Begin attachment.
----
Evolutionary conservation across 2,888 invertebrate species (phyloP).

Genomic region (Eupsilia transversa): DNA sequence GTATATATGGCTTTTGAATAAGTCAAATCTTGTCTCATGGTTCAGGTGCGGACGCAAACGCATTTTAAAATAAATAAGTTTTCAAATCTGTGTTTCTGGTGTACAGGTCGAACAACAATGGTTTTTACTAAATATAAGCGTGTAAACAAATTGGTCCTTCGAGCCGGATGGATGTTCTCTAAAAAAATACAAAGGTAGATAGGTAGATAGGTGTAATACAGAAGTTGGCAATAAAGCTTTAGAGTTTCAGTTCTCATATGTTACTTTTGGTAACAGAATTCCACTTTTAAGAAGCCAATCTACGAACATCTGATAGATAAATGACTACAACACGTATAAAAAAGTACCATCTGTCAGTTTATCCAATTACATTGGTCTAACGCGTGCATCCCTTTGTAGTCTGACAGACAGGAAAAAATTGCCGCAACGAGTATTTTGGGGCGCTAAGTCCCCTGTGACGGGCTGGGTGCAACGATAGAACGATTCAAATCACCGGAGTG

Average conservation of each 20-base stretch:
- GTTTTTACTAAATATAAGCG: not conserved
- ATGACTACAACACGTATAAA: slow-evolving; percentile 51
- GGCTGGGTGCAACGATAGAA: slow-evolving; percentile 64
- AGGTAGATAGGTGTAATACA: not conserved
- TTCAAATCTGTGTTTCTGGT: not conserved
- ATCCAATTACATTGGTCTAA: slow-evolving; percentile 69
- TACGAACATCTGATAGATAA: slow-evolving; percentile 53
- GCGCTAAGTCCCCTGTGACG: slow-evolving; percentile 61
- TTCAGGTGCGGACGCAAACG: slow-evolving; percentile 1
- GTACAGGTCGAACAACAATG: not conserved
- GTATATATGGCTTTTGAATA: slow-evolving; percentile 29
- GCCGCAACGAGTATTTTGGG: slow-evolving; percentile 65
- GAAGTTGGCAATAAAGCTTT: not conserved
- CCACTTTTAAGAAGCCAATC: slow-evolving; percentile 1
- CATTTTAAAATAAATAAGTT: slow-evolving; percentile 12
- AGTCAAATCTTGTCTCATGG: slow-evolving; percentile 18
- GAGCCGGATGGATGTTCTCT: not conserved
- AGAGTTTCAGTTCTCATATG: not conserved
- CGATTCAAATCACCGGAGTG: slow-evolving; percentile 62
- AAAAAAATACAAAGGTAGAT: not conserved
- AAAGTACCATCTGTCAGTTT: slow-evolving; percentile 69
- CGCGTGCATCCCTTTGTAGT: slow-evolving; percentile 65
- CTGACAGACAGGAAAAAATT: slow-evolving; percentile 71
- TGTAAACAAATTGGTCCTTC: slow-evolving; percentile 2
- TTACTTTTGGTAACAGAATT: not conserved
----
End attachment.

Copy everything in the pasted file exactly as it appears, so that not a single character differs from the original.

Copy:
Evolutionary conservation across 2,888 invertebrate species (phyloP).

Genomic region (Eupsilia transversa): DNA sequence GTATATATGGCTTTTGAATAAGTCAAATCTTGTCTCATGGTTCAGGTGCGGACGCAAACGCATTTTAAAATAAATAAGTTTTCAAATCTGTGTTTCTGGTGTACAGGTCGAACAACAATGGTTTTTACTAAATATAAGCGTGTAAACAAATTGGTCCTTCGAGCCGGATGGATGTTCTCTAAAAAAATACAAAGGTAGATAGGTAGATAGGTGTAATACAGAAGTTGGCAATAAAGCTTTAGAGTTTCAGTTCTCATATGTTACTTTTGGTAACAGAATTCCACTTTTAAGAAGCCAATCTACGAACATCTGATAGATAAATGACTACAACACGTATAAAAAAGTACCATCTGTCAGTTTATCCAATTACATTGGTCTAACGCGTGCATCCCTTTGTAGTCTGACAGACAGGAAAAAATTGCCGCAACGAGTATTTTGGGGCGCTAAGTCCCCTGTGACGGGCTGGGTGCAACGATAGAACGATTCAAATCACCGGAGTG

Average conservation of each 20-base stretch:
- GTTTTTACTAAATATAAGCG: not conserved
- ATGACTACAACACGTATAAA: slow-evolving; percentile 51
- GGCTGGGTGCAACGATAGAA: slow-evolving; percentile 64
- AGGTAGATAGGTGTAATACA: not conserved
- TTCAAATCTGTGTTTCTGGT: not conserved
- ATCCAATTACATTGGTCTAA: slow-evolving; percentile 69
- TACGAACATCTGATAGATAA: slow-evolving; percentile 53
- GCGCTAAGTCCCCTGTGACG: slow-evolving; percentile 61
- TTCAGGTGCGGACGCAAACG: slow-evolving; percentile 1
- GTACAGGTCGAACAACAATG: not conserved
- GTATATATGGCTTTTGAATA: slow-evolving; percentile 29
- GCCGCAACGAGTATTTTGGG: slow-evolving; percentile 65
- GAAGTTGGCAATAAAGCTTT: not conserved
- CCACTTTTAAGAAGCCAATC: slow-evolving; percentile 1
- CATTTTAAAATAAATAAGTT: slow-evolving; percentile 12
- AGTCAAATCTTGTCTCATGG: slow-evolving; percentile 18
- GAGCCGGATGGATGTTCTCT: not conserved
- AGAGTTTCAGTTCTCATATG: not conserved
- CGATTCAAATCACCGGAGTG: slow-evolving; percentile 62
- AAAAAAATACAAAGGTAGAT: not conserved
- AAAGTACCATCTGTCAGTTT: slow-evolving; percentile 69
- CGCGTGCATCCCTTTGTAGT: slow-evolving; percentile 65
- CTGACAGACAGGAAAAAATT: slow-evolving; percentile 71
- TGTAAACAAATTGGTCCTTC: slow-evolving; percentile 2
- TTACTTTTGGTAACAGAATT: not conserved